For God so loved the world that he gave his one and only Son, that whoever believes in him shall not perish but have eternal life. John 3:16

  6. #6
    tougher than a boiled owl droy45's Avatar
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    Quote Originally Posted by osco53 View Post
    I aleady have it,,,,

    HPIM0869.jpgHPIM0870.jpgme_on_bike.jpg

    The last picture, She crossed the U.S.A. on the Northern tier, The Dakotas n such
    Wow! that is one nice rig you got there.
    For God so loved the world that he gave his one and only Son, that whoever believes in him shall not perish but have eternal life. John 3:16

  7. #7
    Senior Member rydabent's Avatar
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    A titanium frame recumbent with disc brakes.

  8. #8
    Senior Member Wogster's Avatar
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    I would like a road bike similar to my Raleigh, but with a few extra features.

    1) Wider bars, the bars on it are a little narrow for my liking.
    2) Able to accommodate wider tires, like maybe a 40mm
    3) An extra granny ring up front, giving 52/42/32 or something around that.
    4) Fenders
    5) Racks
    6) A disc brake up front, I ain't a lightweight, and could use some extra strong binders at times.
    7) A comfy saddle...

  9. #9
    Senior Member NOS88's Avatar
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    OK, I'll play. I already have my dream bike. See below. However, you've asked for a specific type of bike (i.e. suban-surban-weekend TOURING). Mine would be:

    Independent Fabrication Crown Jewel Titanium frame with a long top tube (58), no toe overlap, chain stays around 46 cm, head tube angle 73 degrees, and fork offset about 5.5. I'd want the frame built to handle disc brakes. have braze ons for three water bottles, a pump peg, and mounts for fenders and racks front and rear.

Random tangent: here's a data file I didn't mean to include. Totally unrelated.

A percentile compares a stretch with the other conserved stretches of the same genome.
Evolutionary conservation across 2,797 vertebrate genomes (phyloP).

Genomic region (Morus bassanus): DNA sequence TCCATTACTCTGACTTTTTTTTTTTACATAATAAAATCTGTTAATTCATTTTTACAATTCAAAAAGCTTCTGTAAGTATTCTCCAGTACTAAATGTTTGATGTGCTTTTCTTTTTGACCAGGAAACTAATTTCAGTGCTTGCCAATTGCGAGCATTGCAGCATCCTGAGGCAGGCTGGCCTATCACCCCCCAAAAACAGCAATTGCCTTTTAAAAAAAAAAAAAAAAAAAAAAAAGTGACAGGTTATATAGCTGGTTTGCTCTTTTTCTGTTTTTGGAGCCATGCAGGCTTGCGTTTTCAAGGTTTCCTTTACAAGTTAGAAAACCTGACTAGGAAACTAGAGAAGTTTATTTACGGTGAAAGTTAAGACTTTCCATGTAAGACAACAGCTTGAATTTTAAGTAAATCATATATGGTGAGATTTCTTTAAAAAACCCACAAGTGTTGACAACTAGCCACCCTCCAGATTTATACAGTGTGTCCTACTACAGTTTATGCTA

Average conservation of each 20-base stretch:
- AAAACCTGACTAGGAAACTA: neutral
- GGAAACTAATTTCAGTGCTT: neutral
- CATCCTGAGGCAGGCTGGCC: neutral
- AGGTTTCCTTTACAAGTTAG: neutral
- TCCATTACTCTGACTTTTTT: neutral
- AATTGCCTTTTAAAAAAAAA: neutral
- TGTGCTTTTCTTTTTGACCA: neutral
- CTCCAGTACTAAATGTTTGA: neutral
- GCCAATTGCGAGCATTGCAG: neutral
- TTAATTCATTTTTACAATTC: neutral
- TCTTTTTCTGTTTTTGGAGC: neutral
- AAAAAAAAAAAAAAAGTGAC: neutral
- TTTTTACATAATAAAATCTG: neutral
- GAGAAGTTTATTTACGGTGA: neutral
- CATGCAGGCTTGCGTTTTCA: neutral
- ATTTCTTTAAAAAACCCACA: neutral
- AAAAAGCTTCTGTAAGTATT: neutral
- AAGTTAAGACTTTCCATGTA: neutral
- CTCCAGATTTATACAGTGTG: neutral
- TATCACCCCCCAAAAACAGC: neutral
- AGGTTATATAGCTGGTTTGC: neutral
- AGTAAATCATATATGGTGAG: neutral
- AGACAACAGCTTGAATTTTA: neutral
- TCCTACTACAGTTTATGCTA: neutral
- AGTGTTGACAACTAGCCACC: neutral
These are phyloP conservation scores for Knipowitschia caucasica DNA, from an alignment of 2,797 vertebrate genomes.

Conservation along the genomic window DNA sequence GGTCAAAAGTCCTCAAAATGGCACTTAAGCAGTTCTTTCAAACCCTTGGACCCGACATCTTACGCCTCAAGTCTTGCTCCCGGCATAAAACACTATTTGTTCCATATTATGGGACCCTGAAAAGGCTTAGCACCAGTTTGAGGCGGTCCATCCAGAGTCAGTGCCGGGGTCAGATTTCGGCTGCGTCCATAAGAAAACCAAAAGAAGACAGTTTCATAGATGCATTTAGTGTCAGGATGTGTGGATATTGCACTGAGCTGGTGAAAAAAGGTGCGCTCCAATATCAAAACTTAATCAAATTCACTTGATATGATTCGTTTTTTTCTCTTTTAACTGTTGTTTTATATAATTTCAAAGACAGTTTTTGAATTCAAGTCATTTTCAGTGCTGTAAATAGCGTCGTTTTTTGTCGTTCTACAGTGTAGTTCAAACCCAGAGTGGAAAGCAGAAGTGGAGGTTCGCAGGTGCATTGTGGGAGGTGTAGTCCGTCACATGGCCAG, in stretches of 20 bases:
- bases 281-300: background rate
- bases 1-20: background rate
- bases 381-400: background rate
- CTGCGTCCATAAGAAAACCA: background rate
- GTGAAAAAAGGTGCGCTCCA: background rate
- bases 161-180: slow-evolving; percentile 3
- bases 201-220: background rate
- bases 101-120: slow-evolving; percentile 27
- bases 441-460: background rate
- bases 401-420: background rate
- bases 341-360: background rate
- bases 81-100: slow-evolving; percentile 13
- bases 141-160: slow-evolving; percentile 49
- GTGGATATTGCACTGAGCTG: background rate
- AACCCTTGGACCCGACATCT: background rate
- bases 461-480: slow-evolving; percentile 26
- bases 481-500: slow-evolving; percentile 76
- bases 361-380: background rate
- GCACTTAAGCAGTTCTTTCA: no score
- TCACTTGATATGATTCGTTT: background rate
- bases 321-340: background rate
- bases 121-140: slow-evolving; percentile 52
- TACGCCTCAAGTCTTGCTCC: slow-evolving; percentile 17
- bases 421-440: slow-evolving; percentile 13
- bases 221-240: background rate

In terms of components:
    Selle Atomica saddle
    Mavic Open pros on Ultegra hubs
    Ultegra 6703 group (the grey group with triple crank)
    Albert Bold titanium seat post
    Chris King headset
    Velo Orange hammered fenders
    Bontrager Race Lite IsoZone VR-CF handlebars
    Thomson X4 stem
    Brooks leather handlebar tape
    Shimano A530 SPD Touring Pedals
    Jagwire cables and housing

    Yeah, I think that does it. So, any estimate on what this would cost me? ;)
    Attached Images Attached Images
    Last edited by NOS88; 01-11-13 at 10:07 AM.
    A conclusion is the place where you got tired of thinking. - S. Wright
    Favorite rides in the stable: Indy Fab CJ Ti - Colnago MXL - S-Works Roubaix - Habanero Team Issue - Jamis Eclipse carbon/831

  10. #10
    The Left Coast, USA FrenchFit's Avatar
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    Any of the above that could fold up into a neat, 15lb backpack.

  11. #11
    The cat says Merry Xmas Pamestique's Avatar
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    I actually own my dream bike - 25 years in the making (and saving up for). It's custom... everything: build, paint, wheels, set up (I started putting components together anticipating the build)... It's unique, one of a kind. Pure roadie but I have already ton some long tours on it and it did fine. It's extremely fast and twitchy (had to get use to that), lightweight and hopefully I can ride well into my 70's and 80's (and maybe beyond) so practical. Won't tell you what it cost (like I say saved up 25 years) but I will say it's my last bike...
    ______________________________________________________________

    Private docent led mountain bike rides through Limestone Canyon. Go to letsgooutside.org and register today! Also available: hikes, equestrian rides and family events as well as trail maintenance and science study.

  12. #12
    Si Senior dbg's Avatar
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    I don't like having a super expensive version of anything because I'll always worry about it. I'd probably spec a custom steel frame to my dimensions (longer top tube, no overlap, longish chain stays) and then build up the parts myself (I am partial to chris king headsets and hubs though).

    That way I don't worry about it so much and can fix anything that breaks myself. Lower stress has significant value to me.

    (That didn't work for me in golf clubs however. I build my own and get them perfect for what I like. After losing my set to a thief it took 10 years to find a wedge set I was comfortable with again)
    Last edited by dbg; 01-10-13 at 01:08 PM.
    David Green, Naperville, IL USA "The older I get, the better I used to be" --Lee Trevino

  13. #13
    Time for a change. stapfam's Avatar